Socially, while I have changed some friends perceptions of vegans and veganism, truthfully the most negative experience has involved other vegans. If there is a high-horse for them to be sitting on you can bet they are judging your efforts, morals, ethics and knowledge as being inferior while generally being stuck up wankers and overly sensitive in a fashion that reminds you why you were totally put off by the concept of being vegetarian for years etc etc. I can honestly say there is a strong attitude of "We have a club and you must agree with what we've decided is right or you don't get in". Examples of this are when you pose a moral/ethical dilemma and the responses you get are blind dogmatic rhetoric met with cheers of mass agreement yet the answer/opinion given was simply dogmatic rhetoric. Alternatively some people think that wool is horrific bondage or that all leather items can be replaced easily (when they can't) and as such both cannot be used at all ever yet the same people and their smug self righteousness cannot provide alternatives which are affordable, available, suitable, and which in reality cause less harm to animals and us all (speaking specifically of the pollution cause by petrochemical/synthetic derived clothing) . There's loads of examples of this stuff I've faced but my personal favourite was being on the Happycow website where I was basically shunned off it's forums for having the audacity to state that I didn't agree with the popular social movement of feminism in Western countries - I laid out my reasons in a respectful and logical fashion based upon personal experience but apparently even my local dialect was offensive to feminists on there and in turn I wasn't vegan and was being shunned off the site, this worryingly I have found to be existing on here to some degree, I won't go into it but some people decide they don't like you disagreeing with them or raising controversial points and their first thought is to have your posts blocked and have you removed from the site. I fully understand why people mock vegetarians and vegans because frankly there is a lot of people that have a stick of ego-filled righteousness right up their arse and not enough people who speak and converse like Dr Michael Greger MD, Unnatural Vegan, Bite Size Vegan etc etc to counter the perception that 'all vegans are utter arseholes who need a burger to fill their empty hate-filled little lives'.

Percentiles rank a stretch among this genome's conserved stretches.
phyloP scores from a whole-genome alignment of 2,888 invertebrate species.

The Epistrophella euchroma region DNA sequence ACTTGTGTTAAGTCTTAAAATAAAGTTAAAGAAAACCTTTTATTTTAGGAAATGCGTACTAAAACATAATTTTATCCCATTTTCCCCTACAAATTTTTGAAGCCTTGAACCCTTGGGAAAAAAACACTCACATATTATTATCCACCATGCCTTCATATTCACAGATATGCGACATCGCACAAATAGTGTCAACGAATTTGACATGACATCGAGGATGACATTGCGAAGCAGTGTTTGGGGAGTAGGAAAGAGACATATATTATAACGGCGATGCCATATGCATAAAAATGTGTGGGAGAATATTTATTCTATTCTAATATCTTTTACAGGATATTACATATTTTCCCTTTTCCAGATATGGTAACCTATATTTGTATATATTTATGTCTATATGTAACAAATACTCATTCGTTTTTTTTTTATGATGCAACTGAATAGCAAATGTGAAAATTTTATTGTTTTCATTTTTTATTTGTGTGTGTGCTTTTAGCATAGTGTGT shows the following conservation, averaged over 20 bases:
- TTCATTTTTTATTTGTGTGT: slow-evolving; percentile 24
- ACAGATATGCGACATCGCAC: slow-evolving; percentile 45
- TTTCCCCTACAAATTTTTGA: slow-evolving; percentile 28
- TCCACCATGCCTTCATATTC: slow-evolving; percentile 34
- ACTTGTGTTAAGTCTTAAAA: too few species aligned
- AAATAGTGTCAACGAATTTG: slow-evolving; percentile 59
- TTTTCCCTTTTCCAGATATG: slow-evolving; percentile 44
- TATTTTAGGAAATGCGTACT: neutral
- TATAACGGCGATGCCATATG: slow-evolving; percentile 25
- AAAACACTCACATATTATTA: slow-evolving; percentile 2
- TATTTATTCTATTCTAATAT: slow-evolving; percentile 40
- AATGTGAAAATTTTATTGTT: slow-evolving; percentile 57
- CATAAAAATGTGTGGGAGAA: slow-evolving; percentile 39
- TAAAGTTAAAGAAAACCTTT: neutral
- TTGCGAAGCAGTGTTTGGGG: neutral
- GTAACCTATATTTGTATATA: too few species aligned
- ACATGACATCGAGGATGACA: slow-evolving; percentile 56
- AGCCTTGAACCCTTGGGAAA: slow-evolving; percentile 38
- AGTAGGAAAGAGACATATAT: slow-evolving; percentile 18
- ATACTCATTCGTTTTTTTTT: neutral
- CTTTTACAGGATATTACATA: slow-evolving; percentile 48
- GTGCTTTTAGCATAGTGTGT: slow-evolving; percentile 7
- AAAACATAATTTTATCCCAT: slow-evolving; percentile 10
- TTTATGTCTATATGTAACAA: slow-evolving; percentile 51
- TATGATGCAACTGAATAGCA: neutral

So yeah on the whole from a personal perspective I've found the experience physically and mentally positive with some challenges which have been challenging, I have faltered and I probably will again but it's been a bit of a revelation for one and I'm glad I ignored the public perception of vegetarians and vegans to actually give it a go and judge from open minded personal experience and from evidence supported information. Not even the overwhelmingly negative experience of conversing with other vegans has took the shine off it, the world is changing and veganism is very much becoming mainstream when the chef in a pub in Scotland is willing to make you an ad hoc vegan dinner and come out of the kitchen to check it's ok. The world is changing when the shops are an embarrassment of choice for vegans with ingredients and food from around the world in a town of merely 10,000 people. It's just been good and I'm glad I've tried it. I'll be at Glasgow's first ever Vegfest next month to show my support in attendance and to see just what all is on offer, maybe meet some people too - looking forward to it.